Webinar: Basket Trial Design and Implementation Considerations

November 9, 2018

We are excited to announce an upcoming webinar in our Trial Innovations Series. “Basket Trials: Design and Implementation Considerations” on 4th December 2018 at 11am EST. Noted basket trial expert, Robert (Bob) Beckman will share his most recent experiences with Cytel Strategic Consulting Statistician Sam Hsiao on expanding the application of this innovative breed of trials. Bob acts as a trial design consultant to biopharma companies in addition to his role as Professor of Oncology and Biostatistics, Bioinformatics, and Biomathematics at Lombardi Comprehensive Cancer Center and the Innovation Center for Biomedical Informatics, Georgetown University Medical Center.

The webinar will draw together Bob’s focus in confirmatory studies, with Sam's experience in designing exploratory basket trials. In our one hour format, they’ll review the supporting methodologies, then examine the design & implementation considerations of a generalizable study. There will also be the opportunity for questions from the online audience as time allows.

So, what is the context of the rising interest in basket trials?
In a 2017 interview with the Cytel blog Bob distinguished between “exceptional drugs” to fight cancer and  treatments that are “effective at a more normal level”. He questioned whether industry has been so intent on developing breakthrough “exceptional” treatments, that we’ve not focused sufficiently on creating innovative approaches that can apply to, and benefit a wider range of clinical research programs.

Bob is among the growing group of trial designers now advocating for wider use of basket trials to address a key conundrum of modern drug development. As science produces more and more possibilities, it's becoming even more cost unsustainable to research and successfully develop new medicines. In other words, success rates aren’t keeping up with the number of interesting possibilities to research. Basket trial design and related “umbrella” trials) have the potential to help resolve this challenge and improve efficiency. This is in an environment of increasing general support and interest from industry and regulators in developing further understanding of complex, innovative designs to accelerate development.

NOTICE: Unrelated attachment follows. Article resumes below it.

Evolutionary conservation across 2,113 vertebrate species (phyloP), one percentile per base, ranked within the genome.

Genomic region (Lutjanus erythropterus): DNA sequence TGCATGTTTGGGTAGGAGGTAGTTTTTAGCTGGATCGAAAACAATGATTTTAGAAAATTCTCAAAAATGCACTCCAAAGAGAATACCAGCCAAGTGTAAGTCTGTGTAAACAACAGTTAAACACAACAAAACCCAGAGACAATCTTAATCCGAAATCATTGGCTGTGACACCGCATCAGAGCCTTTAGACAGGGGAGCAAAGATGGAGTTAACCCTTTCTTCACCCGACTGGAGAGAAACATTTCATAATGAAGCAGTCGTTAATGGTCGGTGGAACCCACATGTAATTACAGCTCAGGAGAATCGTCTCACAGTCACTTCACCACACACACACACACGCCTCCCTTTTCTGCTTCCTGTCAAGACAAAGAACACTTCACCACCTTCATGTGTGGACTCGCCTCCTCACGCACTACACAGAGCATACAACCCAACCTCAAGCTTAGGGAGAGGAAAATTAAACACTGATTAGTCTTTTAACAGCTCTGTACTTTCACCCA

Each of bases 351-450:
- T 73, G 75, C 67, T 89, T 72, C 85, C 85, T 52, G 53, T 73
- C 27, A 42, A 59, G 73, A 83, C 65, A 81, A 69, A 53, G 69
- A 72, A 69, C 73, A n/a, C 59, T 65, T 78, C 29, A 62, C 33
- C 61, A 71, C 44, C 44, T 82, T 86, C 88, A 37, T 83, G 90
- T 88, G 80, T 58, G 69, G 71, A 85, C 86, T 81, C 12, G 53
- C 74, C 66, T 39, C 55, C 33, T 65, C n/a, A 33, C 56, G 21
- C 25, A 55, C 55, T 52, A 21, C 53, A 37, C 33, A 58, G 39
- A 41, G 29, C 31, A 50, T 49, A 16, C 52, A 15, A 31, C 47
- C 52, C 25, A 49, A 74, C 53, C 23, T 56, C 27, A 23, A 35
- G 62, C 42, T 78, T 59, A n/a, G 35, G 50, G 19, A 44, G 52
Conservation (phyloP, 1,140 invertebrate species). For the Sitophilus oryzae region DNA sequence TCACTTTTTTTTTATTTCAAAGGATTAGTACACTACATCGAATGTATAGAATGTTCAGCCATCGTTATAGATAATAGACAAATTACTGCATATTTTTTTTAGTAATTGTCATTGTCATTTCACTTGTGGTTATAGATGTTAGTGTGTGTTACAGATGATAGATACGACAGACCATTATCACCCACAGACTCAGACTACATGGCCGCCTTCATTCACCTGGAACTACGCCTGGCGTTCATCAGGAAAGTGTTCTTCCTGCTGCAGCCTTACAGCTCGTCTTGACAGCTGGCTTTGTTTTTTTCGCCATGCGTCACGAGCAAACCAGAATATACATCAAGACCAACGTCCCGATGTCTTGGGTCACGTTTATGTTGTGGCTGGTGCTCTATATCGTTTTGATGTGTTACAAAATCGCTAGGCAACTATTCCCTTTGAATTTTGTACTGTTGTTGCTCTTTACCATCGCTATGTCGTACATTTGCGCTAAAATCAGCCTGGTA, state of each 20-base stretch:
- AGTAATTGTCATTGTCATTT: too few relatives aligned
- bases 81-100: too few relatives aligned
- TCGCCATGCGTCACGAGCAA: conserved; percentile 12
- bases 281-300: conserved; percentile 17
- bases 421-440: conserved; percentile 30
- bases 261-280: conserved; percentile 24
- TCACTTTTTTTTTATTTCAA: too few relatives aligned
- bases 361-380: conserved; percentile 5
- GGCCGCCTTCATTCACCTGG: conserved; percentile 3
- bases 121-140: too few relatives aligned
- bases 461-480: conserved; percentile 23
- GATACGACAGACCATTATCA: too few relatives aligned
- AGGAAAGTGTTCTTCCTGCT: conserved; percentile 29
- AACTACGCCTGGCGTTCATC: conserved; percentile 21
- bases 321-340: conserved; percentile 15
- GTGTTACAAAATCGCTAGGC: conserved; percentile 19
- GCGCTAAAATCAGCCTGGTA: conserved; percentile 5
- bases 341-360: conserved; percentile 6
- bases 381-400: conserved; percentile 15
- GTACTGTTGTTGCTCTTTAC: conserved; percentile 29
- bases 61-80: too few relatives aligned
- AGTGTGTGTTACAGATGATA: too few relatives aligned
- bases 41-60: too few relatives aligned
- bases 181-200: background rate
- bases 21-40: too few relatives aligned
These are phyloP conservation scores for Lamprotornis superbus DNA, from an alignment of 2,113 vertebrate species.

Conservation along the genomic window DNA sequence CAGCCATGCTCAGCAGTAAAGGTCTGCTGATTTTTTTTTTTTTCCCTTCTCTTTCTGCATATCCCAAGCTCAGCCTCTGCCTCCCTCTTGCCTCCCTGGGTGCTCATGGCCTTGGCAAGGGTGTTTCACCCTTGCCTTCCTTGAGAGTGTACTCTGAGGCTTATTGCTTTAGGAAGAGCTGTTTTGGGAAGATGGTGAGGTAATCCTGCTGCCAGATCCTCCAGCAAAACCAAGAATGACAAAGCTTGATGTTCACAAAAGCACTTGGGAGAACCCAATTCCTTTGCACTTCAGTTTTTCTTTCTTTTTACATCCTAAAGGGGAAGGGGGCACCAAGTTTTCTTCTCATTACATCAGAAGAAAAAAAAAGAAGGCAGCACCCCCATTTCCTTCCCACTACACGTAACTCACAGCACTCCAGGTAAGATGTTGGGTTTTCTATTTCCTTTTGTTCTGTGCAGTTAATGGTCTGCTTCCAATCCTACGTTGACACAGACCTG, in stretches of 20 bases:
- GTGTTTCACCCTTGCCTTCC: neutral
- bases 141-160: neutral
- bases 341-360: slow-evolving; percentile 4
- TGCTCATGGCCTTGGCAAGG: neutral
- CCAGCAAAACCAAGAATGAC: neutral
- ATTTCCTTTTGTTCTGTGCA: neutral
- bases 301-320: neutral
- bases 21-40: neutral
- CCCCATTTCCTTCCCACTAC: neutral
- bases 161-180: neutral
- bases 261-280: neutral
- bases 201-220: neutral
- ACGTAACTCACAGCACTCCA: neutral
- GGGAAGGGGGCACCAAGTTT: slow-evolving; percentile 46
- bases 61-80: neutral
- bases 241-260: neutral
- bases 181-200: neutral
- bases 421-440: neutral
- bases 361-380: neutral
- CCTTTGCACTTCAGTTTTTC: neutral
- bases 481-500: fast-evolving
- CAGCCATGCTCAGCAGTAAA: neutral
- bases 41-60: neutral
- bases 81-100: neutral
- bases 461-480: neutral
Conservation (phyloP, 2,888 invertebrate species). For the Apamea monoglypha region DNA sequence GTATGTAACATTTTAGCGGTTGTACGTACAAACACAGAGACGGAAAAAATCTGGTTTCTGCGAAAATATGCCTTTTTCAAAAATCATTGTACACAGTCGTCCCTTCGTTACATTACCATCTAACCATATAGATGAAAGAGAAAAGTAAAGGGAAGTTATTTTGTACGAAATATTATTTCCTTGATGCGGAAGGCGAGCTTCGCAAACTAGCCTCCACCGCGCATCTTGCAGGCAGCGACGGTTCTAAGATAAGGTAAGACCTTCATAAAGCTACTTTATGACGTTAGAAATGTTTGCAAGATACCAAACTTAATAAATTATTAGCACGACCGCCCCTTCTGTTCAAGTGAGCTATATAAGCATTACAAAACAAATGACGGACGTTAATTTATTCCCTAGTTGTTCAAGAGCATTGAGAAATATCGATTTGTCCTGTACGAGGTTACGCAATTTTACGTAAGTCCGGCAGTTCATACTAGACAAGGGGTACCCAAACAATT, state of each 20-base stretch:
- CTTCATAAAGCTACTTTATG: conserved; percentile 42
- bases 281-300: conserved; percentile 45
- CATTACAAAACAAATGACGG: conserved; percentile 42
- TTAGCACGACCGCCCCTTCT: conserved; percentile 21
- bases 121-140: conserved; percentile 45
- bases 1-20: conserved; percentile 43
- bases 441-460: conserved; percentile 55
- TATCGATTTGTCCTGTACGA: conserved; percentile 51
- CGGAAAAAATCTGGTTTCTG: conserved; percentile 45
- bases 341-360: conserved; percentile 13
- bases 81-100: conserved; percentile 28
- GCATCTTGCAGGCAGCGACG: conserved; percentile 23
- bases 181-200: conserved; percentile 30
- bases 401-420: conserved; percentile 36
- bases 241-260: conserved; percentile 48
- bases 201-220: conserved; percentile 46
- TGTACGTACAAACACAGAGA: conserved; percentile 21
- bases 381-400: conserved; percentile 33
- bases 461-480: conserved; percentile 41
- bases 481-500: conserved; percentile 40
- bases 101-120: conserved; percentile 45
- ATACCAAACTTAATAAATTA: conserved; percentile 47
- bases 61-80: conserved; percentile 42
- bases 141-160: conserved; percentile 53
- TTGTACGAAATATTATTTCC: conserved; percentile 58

So, what’s appealing about a “basket” research approach?
Basket designs test whether a drug is effective in multiple indications at once. Think about that for a moment. In comparison to identifying a specific candidate for a specific cancer type the basket approach provides valuable data on a number of indications for a single experimental agent.

For example, if three to five indications are grouped by a fundamental characteristic, such as the same mutation, or same biomarker -with a basket trial you could conduct trials for three to five “basketed” indications at approximately the same cost as a single study. Naturally, this is extremely compelling for trial sponsors. 

What will our webinar focus on?
To date, basket trials have been used generally for two purposes. One is for exploratory work to learn if there’s potential activity – a positive signal early on. The other is for confirmatory studies of those exceptional drugs already mentioned. Our December 4th webinar will bridge the gap between those two extremes, along with specifics on controlling type-1 and Family Wise Error Rates (FMER). Bob Beckman  and Sam Hsiao will help  clinicians, statisticians, and development stakeholders to overcome the technical and practical challenges that inhibit wider adoption of this new breed of trials.

Join us and:

  • Learn to distinguish umbrella and basket trials, exploratory and confirmatory basket trials
  • Gain insights into methodological issues for confirmatory basket trials including control of the false positive rate
  • Understand how to overcome challenges in implementation from multiple stakeholder perspectives
  • Achieve understanding of the regulatory perspective

Click the button below to register and join us on December 4th,


Further reading

Design Concept for Basket Trials: Interview with Bob Beckman